Working and steering groups
A working group includes people who bring specialist skills and expertise to a project. On this page, learn more about the difference between working and steering groups.
What's the difference between a working and steering group?
A working group could be several individuals with lived experience of mental health problems. Or, it could be a combination of staff and people with lived experience.
It's a working group's responsibility to identify and fulfil all tasks, sharing decision making as they go.
A steering group is similar in its makeup and the sharing of decision making. However, the role of this group is to steer work done by others.
Members of steering groups use their experiences, skills and knowledge of specific topics of sectors to help make strategic decisions.
Groups like this focus on specific topics and are invaluable to making sure the voice of lived experience remains at the core of our work and decision making. Whether that's designing and delivering services, or influencing broader mental health policy and practice.
Things to consider with working and steering groups
- Have you created a role description that will set clear expectations for everyone involved?
- Do you have a diverse range of people with relevant skills and experiences taking part?
- How will you ensure power is shared and the group makes collective decisions? Be aware of how everyone interacts and think about what you would do if group members feel excluded.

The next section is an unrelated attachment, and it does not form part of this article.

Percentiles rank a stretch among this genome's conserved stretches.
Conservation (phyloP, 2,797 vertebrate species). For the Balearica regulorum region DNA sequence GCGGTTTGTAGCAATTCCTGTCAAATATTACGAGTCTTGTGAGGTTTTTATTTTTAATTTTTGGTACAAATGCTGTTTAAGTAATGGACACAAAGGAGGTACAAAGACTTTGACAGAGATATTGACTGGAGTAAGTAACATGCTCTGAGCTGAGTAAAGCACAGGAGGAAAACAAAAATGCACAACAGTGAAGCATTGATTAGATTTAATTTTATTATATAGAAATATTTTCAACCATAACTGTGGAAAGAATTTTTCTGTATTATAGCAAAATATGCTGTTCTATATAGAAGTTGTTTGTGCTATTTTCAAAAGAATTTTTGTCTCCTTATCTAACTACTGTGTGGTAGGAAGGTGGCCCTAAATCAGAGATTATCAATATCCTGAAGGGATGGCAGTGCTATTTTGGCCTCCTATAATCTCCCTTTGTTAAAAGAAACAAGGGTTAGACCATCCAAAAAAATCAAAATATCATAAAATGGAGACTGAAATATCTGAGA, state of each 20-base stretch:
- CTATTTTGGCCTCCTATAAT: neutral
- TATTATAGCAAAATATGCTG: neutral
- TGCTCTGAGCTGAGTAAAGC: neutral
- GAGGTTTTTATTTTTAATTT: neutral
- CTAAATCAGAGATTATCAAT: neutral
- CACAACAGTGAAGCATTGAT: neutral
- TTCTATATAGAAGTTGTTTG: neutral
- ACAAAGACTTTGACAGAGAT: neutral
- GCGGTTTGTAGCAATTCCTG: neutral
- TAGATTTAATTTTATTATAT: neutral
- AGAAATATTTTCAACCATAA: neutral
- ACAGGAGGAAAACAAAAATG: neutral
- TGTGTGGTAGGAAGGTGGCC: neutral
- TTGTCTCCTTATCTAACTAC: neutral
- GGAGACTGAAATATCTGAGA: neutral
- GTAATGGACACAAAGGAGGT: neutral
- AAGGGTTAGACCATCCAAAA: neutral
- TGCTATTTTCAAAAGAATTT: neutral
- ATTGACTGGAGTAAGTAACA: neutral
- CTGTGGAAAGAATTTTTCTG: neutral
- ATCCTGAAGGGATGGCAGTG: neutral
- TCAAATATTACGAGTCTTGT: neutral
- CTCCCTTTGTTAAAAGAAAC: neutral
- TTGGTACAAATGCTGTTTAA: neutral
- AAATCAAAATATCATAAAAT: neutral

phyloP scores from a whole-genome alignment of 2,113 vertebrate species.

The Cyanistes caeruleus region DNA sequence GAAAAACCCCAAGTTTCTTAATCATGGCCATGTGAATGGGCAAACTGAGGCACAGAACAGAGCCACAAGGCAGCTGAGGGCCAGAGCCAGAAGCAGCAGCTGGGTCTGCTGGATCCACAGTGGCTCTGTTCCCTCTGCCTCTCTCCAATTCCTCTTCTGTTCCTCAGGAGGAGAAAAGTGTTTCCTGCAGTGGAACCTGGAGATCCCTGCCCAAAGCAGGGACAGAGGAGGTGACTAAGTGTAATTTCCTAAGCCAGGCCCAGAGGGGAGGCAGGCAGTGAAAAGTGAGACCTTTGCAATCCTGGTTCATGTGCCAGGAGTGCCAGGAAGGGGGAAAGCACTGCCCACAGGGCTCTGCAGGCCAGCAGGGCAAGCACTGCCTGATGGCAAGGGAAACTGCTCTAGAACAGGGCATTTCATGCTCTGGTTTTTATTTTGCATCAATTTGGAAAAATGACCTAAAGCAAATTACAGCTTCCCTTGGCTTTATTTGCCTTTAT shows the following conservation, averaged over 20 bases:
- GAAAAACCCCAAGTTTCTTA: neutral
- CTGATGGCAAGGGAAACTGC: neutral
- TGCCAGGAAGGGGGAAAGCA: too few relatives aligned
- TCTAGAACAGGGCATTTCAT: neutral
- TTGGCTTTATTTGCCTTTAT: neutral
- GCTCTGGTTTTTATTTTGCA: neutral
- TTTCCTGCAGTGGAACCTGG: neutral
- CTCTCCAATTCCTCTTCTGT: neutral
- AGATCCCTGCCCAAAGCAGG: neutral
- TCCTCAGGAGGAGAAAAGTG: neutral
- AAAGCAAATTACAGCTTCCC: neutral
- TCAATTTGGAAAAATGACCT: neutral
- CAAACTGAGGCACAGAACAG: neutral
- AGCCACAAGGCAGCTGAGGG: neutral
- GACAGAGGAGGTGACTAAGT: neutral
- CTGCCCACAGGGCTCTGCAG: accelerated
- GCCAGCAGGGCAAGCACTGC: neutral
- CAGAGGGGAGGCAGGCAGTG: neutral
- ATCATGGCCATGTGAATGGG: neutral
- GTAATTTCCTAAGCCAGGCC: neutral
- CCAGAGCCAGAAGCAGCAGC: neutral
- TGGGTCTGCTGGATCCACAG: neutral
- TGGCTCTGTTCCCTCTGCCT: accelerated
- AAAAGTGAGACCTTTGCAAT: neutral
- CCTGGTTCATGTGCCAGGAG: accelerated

- What training and support will you offer to help people to participate equally?
You'll need to use additional methods to give information to your working or steering group. The information gathered will help the group make the decisions needed.
Consider whether the group could guide this work, by talking to people or working with the organisation to define how they do it.
Tools for working and steering groups
Creating a group agreement
If you’re asking people to join a one-off focus group or discussion event, a group agreement lets everyone know where they stand and helps to create a safe space for openness and honesty. If you’re setting up a regular forum, make sure you have some terms of reference in place to set expectations.